It has been said that people of African descent possess all genetic variation. Having this said, it makes no sense for a genetic or “racial” reason behind increased levels of multiple sclerosis amongst people of European decent. People from Africa hold the same genetic information. I think culture, industry, and modern western medicine holds the key behind the increased rate.

  2. I was surprised to find that multiple sclerosis is prevalent among Caucasians of Northern European descent because I did my health disparity on Cystic Fibrosis and I too found that the disease was found to be most common in Caucasians of the same descent. Something I didn’t consider in my reflection was the occurrence of the disease among Caucasians across the world. I like how you included the map that displays the cases of multiple sclerosis on different continents. I think the inclusion about social, political, and economic issues is also helpful in determining and evaluating why multiple sclerosis tends to be more common among whites. Racial categories can provide some insight as to whether or not certain races are more susceptible to disease, but only in the context of various factors including environmental, political, and cultural ecologies because there are no biologically discrete races. I think that because often times people of the same race will live in close proximity to one another and participate in the same social circles that diseases and illnesses often times will get passed on through that particular race and stay bounded as a healthy disparity to the race. It is also considerable that the same mutated genes keep getting passed within one race because of social behaviors and practices that are displayed by a race.

  3. I found your post quite interesting, and had no idea MS was more prevalent among (female) Caucasians. I found it particularly interesting because of it being a neuological condition, (having one myself, I wanted to research something similar but settled on another after not finding much other information – apparently i didn’t look hard enough, it looks as though there are others posted), which is something I would have thought was much more generalized throughout populations (the map was a nice touch), because of it being biological & based on ones genetics. I thought you did a great job with researching & explaining the disparities, what the reasons may be, and why. I agree with all of them. However, race is not biological but social, and therefore I believe there maybe needs to be some more information about this, & in terms of ‘racial disparity’. Everyone in the world is too genetically similar to have this be biological, or for a true racial disparity. Like I said the other supporting information is great (the social, political, etc.), its very thorough, and I really enjoyed it.

  4. Your evaluation of the relationship between geographic distribution of Multiple Sclerosis and prevalence within those of Northern European ancestry was intriguing. Other than providing ecological niches for pathogens and disease vectors harboring them, I had not considered climactic variables (in this case, sun exposure) as a risk factor for disease. However, this makes sense because environmental factors could precipitate MS expression, and also because since solar energy falls under the category of abiotic elements, which reciprocally influence organisms within a given environment. Also, I wonder if the genes for MS served any adaptive purpose for inhabitants distant from the equator, in accord with the theory of antagonistic pleiotropy discussed in McElroy. Furthermore, you mentioned the migration argument as an example of political ecology, but I think that it also intersects with the biological approach, as it is premised on a degree of genetic similarity between individuals in the groups classified as Vikings and Scots. Presumably, there was little genetic drift within these groups, such that alleles predisposing them to development of MS increased in frequency and were passed to subsequent generations. Moreover, the social determinant theory you mentioned is something I would not have considered. Perhaps there is less reporting of symptoms, recognition, or diagnosis of MS in other groups, according to differences in cultural perception or divergence in linguistic categories, consistent with the ethnomedical approach.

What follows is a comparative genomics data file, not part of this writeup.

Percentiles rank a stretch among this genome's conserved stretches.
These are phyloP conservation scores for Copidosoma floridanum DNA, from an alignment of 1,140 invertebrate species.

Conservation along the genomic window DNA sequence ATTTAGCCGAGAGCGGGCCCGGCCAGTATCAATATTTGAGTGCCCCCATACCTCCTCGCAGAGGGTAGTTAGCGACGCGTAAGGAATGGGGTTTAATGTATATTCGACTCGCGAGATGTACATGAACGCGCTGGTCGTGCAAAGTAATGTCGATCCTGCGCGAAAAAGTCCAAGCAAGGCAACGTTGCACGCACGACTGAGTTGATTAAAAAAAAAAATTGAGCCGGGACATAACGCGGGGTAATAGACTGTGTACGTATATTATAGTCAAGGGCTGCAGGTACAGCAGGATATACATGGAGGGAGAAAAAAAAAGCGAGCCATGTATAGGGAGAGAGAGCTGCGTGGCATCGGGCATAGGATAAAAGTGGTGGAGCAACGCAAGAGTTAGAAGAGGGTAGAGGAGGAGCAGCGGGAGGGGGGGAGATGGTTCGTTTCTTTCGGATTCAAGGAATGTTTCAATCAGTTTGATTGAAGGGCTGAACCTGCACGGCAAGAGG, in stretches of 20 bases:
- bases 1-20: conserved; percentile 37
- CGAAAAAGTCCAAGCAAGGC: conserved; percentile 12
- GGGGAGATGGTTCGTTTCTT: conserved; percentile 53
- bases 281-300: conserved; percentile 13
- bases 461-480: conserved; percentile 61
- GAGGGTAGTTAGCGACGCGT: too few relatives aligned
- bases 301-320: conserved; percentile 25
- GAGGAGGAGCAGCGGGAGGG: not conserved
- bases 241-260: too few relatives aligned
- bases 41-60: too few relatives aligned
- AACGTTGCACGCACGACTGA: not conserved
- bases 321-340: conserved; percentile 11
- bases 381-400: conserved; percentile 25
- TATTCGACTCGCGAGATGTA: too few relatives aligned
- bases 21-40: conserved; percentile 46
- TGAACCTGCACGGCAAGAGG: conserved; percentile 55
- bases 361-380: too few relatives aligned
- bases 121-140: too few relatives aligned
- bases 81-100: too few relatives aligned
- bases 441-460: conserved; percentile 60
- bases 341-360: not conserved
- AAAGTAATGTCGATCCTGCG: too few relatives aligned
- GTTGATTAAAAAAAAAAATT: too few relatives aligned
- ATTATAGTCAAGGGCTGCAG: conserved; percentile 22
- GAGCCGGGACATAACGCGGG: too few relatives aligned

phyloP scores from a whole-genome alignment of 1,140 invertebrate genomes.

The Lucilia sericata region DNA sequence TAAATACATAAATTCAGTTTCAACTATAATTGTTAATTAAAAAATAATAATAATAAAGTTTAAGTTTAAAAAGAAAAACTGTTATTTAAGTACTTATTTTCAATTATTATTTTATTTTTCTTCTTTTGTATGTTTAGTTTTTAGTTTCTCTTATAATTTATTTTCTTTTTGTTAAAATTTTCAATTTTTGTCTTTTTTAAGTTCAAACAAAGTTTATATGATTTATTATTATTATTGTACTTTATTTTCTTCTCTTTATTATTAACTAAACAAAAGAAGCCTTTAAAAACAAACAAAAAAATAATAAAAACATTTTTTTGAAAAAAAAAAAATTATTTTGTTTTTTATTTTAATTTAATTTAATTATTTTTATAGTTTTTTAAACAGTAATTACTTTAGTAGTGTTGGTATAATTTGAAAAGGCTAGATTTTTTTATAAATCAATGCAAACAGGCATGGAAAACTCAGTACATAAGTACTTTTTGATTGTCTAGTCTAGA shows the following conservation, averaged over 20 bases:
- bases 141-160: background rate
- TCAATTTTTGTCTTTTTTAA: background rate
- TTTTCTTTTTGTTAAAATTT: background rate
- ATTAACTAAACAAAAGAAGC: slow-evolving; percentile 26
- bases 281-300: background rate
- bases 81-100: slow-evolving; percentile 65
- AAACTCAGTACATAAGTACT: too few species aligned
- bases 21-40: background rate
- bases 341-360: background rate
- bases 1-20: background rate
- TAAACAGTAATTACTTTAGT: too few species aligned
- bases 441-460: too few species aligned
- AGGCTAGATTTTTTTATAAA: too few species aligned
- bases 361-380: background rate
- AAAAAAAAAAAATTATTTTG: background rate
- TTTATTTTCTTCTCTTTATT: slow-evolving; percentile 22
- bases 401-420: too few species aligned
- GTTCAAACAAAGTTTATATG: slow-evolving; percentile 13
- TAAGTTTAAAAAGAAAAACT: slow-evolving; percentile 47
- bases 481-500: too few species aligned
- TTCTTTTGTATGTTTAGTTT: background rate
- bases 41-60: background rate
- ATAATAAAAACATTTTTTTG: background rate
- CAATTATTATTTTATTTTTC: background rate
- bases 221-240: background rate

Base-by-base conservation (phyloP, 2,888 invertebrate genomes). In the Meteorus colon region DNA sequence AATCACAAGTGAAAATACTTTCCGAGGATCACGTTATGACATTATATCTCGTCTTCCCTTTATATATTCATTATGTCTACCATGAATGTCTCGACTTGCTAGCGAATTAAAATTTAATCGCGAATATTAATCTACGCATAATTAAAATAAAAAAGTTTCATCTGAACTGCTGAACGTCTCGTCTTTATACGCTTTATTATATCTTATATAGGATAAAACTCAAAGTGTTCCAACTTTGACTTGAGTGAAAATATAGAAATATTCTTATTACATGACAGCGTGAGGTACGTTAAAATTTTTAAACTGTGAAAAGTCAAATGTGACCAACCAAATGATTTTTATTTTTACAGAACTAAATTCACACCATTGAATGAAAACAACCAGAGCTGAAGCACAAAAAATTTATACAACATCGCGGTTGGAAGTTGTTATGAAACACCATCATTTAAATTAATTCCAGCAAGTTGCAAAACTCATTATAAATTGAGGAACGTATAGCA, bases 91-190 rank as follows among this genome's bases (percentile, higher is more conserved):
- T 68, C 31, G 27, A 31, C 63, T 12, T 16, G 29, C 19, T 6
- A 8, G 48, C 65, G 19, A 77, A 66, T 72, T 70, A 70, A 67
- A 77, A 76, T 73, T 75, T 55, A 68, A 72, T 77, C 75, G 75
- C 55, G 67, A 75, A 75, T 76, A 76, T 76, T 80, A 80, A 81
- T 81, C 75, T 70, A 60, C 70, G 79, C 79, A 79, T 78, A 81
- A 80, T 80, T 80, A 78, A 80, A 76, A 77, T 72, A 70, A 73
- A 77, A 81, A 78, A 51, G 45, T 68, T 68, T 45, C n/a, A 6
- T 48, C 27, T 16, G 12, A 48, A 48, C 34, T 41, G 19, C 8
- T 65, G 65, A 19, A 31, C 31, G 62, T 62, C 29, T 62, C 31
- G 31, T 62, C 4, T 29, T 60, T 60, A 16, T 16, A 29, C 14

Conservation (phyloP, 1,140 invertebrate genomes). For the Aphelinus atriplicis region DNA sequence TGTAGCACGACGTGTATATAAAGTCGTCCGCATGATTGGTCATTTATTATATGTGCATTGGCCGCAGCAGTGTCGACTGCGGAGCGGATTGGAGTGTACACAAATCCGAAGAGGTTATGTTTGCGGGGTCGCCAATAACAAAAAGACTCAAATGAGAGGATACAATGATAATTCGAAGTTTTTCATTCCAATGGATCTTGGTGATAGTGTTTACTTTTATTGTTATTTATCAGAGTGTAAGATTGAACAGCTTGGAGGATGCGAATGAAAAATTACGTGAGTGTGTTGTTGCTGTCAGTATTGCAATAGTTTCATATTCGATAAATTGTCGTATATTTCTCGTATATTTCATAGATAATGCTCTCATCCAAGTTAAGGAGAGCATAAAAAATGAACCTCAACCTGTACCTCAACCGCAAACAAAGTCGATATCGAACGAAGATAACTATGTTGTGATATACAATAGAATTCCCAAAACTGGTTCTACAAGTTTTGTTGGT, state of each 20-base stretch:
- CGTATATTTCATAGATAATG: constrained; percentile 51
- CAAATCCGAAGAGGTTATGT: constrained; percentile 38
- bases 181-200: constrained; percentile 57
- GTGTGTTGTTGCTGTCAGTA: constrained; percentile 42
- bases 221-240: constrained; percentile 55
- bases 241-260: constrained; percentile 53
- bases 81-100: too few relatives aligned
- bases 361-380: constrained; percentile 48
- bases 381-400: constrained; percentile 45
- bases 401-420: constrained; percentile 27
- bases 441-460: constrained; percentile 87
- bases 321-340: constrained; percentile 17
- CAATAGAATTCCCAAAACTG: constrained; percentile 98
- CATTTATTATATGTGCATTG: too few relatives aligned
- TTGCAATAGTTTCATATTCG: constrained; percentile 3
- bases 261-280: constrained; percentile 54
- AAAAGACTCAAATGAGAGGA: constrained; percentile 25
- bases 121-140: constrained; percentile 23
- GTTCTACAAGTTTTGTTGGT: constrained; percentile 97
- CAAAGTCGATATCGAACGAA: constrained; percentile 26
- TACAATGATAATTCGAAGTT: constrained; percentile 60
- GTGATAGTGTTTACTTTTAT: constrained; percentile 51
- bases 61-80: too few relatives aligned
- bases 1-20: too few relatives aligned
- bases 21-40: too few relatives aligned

I think racial categories are useful in clinical studies insofar as individuals that self-identify as belonging to a certain group may possess differential rates of disease compared to other groups. Despite the fact that racial categories are artificial, empirical investigations should be conducted to disentangle the reasons behind health disparities between groups because those who affiliate with different ethnic heritages often share other variables. In clinical trials, race should not be a proxy for genetic similarity or considered a discrete biological classification; instead, it should be used in concert with social, political, economic, cultural, and ecological determinants of disease to ascertain why some groups are more vulnerable to certain diseases.